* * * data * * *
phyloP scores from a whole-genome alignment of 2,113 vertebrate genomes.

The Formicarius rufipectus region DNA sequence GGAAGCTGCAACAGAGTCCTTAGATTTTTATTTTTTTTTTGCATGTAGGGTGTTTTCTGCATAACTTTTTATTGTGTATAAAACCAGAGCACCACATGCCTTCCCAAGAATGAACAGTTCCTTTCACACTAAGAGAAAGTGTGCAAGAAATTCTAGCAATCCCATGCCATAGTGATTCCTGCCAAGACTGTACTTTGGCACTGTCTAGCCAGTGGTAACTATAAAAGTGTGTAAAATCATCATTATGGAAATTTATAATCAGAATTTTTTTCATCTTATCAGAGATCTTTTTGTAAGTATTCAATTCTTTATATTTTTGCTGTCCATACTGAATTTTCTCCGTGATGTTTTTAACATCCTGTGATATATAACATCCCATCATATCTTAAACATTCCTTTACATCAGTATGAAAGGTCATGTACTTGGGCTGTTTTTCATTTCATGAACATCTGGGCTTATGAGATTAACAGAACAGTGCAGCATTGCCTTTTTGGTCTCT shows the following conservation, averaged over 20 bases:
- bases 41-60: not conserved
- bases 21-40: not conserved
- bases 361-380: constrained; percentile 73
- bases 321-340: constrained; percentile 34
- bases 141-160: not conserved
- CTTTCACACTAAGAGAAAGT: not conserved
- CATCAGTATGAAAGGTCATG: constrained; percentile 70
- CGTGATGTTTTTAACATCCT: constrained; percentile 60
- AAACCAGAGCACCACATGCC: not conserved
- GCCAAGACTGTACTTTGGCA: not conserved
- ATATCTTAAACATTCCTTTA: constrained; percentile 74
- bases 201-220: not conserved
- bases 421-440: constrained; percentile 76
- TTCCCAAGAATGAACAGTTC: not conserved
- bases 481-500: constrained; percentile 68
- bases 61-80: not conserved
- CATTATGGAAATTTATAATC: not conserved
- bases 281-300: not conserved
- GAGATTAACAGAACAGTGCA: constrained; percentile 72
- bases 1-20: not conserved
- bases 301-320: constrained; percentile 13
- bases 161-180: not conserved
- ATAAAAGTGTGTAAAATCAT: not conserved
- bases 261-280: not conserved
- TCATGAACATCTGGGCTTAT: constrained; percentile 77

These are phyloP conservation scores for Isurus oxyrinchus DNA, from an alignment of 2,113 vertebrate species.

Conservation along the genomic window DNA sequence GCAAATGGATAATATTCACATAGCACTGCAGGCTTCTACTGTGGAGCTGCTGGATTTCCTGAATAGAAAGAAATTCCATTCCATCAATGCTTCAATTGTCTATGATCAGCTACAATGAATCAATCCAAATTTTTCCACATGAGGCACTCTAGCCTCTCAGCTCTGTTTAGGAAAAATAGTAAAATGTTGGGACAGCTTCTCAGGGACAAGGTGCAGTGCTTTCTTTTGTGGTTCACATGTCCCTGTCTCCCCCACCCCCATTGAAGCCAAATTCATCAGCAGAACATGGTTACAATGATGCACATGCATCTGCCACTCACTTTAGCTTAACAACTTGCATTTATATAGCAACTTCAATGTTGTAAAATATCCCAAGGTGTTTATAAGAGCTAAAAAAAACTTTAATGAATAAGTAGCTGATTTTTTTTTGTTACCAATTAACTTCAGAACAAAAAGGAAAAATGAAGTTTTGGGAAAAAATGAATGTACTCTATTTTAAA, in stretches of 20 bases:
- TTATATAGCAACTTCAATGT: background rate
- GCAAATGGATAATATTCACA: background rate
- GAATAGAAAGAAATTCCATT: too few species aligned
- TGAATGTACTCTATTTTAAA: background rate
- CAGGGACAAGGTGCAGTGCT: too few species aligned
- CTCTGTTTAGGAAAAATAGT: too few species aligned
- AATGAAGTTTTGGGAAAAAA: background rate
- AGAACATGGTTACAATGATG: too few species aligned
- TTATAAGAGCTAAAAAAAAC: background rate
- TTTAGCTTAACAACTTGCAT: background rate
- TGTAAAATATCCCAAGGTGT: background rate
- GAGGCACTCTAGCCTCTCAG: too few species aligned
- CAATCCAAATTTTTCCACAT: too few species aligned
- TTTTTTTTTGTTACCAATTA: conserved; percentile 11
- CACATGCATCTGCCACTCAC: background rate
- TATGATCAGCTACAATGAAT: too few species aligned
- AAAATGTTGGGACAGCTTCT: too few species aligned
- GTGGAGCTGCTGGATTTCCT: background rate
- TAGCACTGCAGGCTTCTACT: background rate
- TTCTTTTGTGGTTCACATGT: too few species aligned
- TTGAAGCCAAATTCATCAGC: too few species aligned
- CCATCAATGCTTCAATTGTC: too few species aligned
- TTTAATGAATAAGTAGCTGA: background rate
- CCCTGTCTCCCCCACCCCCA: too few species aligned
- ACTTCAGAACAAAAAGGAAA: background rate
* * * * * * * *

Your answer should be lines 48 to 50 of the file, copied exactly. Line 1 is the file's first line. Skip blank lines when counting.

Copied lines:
- TAGCACTGCAGGCTTCTACT: background rate
- TTCTTTTGTGGTTCACATGT: too few species aligned
- TTGAAGCCAAATTCATCAGC: too few species aligned